Double Junior Market minimum & maximum capital limits
Wednesday, April 06, 2022
IRREFUTABLE evidence over the last 50 years confirms the Jamaica Labour Party’s (JLP’s) commitment to the development of our local capital markets and specifically, the Jamaica Stock Exchange (JSE).
From its introduction by the late Edward Seaga in 1969, to the launching of the Junior Market in 2009, we have seen a policy position demonstrated and executed through the years regardless of leader or Administration. The returning JLP Administration of 2016 placed the restoration of the Junior Market incentives as priority number one in its 10-Point Plan. This occurred despite the near-death knell sounded by the outgoing People’s National Party (PNP) Administration of the day, and some measure of opposition by erudite stakeholders. The 2016 Holness Administration deserves a ton of credit for its steadfastness and fixity of purpose in ensuring that this objective was materialised expeditiously.
Though this is ground I have covered before, JLP administrations have also divested public sector companies over the past 50 years as it believes in shifting State responsibilities away from driving enterprise towards creating a facilitatory environment. Recent divestment examples include Wigton Windfarm, TransJamaican Highway, whose ownership was transferred to tens of thousands of Jamaican shareholders. Past examples include Mavis Bank Coffee, bought by a PanJam/Jamaica Producers-led consortium, Carib Cement, and National Commercial Bank. All, without exception, occurred under JLP administrations and present a stark contrast to the socialist perspective that promotes state ownership of enterprise and operation thereof. I suppose the major political parties are not the same after all!
It is with strong empirical evidence in mind that that I believe it fitting and appropriate for a revision of the Junior Market limits and an advent of the Micro Stock Exchange.
The Junior Market was launched in April 2009 to fanfare by a nascent retail investor base, and some measure of scrutiny and side eyes by the establishment, especially as the impression given was that it would allow for some larger companies to break themselves up into smaller pieces to get the benefits thereof.
Not true, but nevertheless, the varying sentiments are what make up a market.
We would do well to get used to this state of play as a myriad of new players enter the space and bring their countercultural opinions with them.
While Jamaican dollars may not reveal the extent of the shrinkage of the $50-million lower limit, the case is pronounced when one considers the effect in US dollar terms. This prism is applicable to assets such as real estate, but that’s another story for another day. While inflation is a credible consideration that strengthens the case, we will sidestep it also.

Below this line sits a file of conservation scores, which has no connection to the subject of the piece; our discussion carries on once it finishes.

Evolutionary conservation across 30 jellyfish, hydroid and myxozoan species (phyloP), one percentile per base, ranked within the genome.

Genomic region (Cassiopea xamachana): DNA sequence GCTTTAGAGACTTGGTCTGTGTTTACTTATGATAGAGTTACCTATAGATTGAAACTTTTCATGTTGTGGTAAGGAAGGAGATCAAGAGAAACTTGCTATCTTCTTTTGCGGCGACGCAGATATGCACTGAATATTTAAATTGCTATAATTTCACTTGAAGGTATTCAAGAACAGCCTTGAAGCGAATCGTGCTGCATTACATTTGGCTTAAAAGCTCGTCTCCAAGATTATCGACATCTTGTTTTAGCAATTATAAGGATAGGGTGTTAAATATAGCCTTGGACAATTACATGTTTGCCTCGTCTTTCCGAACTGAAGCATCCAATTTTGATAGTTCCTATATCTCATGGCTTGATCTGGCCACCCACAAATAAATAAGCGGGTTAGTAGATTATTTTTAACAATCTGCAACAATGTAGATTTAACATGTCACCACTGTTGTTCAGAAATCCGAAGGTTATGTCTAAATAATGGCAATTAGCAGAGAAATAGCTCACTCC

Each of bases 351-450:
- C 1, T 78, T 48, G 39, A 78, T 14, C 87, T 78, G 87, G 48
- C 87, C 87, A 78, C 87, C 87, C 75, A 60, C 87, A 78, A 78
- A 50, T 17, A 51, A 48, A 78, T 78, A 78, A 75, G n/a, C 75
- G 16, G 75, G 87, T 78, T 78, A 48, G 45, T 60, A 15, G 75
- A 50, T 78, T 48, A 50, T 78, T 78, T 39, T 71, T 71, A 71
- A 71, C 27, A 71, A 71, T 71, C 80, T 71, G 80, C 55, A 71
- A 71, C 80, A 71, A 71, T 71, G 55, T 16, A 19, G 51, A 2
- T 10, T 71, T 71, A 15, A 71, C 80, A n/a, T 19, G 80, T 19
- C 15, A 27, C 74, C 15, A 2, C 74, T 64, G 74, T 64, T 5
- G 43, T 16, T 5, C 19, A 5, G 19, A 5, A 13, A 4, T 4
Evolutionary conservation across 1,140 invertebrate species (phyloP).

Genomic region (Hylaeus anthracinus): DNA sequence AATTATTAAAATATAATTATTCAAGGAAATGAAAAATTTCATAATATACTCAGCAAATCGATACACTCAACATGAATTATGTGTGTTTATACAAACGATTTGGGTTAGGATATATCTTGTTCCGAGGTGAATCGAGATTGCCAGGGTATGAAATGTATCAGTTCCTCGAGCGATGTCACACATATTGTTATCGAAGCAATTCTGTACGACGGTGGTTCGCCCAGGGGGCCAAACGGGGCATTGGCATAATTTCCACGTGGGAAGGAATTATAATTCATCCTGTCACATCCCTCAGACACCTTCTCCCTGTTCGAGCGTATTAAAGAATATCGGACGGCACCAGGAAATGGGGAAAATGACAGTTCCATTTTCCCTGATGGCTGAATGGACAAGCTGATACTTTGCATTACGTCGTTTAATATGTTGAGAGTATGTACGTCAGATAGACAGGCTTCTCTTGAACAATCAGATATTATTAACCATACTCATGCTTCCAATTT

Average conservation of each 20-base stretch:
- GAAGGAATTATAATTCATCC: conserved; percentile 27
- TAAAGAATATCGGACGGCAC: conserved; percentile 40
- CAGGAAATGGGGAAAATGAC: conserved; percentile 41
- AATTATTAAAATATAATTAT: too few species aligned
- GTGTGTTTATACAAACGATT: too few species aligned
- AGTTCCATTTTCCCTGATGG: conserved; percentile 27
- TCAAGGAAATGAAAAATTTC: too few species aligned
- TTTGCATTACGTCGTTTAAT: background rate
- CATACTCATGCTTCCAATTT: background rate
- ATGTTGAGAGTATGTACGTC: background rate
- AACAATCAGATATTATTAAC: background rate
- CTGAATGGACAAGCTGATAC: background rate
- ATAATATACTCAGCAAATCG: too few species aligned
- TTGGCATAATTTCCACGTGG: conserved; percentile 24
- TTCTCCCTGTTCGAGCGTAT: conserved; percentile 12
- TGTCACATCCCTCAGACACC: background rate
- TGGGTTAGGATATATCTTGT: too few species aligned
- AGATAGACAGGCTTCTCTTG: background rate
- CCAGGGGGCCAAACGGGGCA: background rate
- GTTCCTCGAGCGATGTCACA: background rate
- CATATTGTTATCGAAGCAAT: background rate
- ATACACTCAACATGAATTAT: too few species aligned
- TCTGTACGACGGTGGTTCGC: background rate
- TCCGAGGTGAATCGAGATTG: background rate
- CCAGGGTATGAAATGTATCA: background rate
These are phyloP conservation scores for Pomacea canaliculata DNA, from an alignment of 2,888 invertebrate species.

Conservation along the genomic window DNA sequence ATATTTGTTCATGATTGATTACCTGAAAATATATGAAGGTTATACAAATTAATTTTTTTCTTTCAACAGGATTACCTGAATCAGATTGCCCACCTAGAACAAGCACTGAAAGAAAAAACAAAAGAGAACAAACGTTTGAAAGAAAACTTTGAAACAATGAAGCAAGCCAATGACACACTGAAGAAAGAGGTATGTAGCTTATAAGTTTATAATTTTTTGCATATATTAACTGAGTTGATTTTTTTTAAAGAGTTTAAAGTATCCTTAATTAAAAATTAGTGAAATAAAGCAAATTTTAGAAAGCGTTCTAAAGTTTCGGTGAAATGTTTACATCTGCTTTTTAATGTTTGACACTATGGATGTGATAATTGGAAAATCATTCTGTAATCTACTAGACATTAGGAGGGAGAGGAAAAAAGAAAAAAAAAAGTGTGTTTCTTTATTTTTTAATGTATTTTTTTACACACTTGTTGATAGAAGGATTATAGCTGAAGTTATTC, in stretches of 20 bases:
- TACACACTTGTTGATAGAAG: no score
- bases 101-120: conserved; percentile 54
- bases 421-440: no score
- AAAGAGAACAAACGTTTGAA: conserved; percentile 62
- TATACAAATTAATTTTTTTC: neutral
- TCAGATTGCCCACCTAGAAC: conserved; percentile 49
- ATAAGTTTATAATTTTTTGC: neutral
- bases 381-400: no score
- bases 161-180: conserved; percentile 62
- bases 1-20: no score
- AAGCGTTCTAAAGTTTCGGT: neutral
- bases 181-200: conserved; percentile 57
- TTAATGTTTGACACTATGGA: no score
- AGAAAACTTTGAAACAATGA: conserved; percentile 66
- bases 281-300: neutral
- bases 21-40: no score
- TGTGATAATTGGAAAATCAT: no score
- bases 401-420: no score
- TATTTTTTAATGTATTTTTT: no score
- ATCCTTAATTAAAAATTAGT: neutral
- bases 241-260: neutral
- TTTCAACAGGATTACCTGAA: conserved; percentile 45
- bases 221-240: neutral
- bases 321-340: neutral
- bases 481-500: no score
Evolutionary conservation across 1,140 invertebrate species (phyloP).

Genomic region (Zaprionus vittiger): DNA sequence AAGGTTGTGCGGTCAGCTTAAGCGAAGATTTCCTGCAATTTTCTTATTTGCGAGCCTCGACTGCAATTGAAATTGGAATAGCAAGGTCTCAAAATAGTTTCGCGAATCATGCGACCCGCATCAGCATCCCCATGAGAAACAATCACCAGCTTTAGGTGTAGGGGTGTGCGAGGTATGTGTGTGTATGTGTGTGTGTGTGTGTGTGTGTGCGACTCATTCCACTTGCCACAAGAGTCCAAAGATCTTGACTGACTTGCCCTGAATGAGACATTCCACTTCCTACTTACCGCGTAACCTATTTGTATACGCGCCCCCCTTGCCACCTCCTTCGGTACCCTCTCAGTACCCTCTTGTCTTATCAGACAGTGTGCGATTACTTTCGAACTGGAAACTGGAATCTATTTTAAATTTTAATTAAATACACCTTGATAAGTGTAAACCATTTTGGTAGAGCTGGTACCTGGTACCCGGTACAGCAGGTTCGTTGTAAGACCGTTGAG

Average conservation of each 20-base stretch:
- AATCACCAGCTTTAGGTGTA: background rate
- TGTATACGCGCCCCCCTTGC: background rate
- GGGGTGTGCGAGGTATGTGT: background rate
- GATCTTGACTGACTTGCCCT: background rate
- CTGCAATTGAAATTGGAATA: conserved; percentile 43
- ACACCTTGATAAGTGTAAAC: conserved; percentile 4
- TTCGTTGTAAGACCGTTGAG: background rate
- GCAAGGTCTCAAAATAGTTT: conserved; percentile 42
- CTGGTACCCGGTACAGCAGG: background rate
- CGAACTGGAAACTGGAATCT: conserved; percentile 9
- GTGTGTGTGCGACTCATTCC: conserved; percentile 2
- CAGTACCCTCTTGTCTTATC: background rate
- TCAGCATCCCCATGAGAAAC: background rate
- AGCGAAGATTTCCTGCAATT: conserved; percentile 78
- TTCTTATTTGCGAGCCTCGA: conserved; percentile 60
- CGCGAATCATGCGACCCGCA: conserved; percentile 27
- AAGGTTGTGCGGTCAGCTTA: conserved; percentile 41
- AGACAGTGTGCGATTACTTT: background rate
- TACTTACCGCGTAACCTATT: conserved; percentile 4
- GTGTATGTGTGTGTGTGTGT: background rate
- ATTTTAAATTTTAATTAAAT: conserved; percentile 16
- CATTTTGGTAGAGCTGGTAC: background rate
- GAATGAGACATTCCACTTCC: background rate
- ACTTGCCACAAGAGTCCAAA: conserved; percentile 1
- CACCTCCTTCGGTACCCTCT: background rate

The facts are as follows:
The reality is that JMD/USD depreciation has over 13 years (at varying rates) wiped off 42 per cent of the USD value of the Junior Market IPO fund raises in real terms. While this is not necessarily unique to Jamaica, the powers at be would do well to proactively ensure this incubator of economic growth fires on all cylinders. There are several benefits to increased limits that cannot be ignored. Firstly, retail investors would likely be able to get larger percentages of funds sought and valuations would no longer have to be stretched to have companies go public. Secondly, it is likely that the market and liquidity of issues would be robust given the increased pool of units on offer. Thirdly, companies would not necessarily be forced to ‘graduate’ to the Main Market considering a need for greater equity funding and this could stimulate the economy further.
Lastly, this would give rise to another stock market that I can expound on further.
All being said, I now formally propose that the board of the Jamaica Stock Exchange, double the minimum and maximum stated capital limits from the existing $50 million-$500 million, to $100 million-$1 billion to account for the rate of devaluation and inflation over the past 13 years in the Jamaican economy. I also proffer that this limit be reviewed every five years, if not done already.
One may reasonably ask, ‘whither the companies who may only require $50 million in an IPO based on prevailing market multiples?’ The answer is simply that such institutions would be better suited for a Jamaica Micro Stock Market with a fundraising minimum and of $10 million to $99 million. Problem solved. A Micro Stock Market would allow smaller companies to list at more realistic valuations whilst formalising their operations which will redound to the benefit of all concerned. Let’s get it done!
Ryan Strachan is a Stockbroker and President of Generation 2000 (G2K), the Young Professional Affiliate of the Jamaica Labour Party. Please direct questions and comments to [email protected] or [email protected]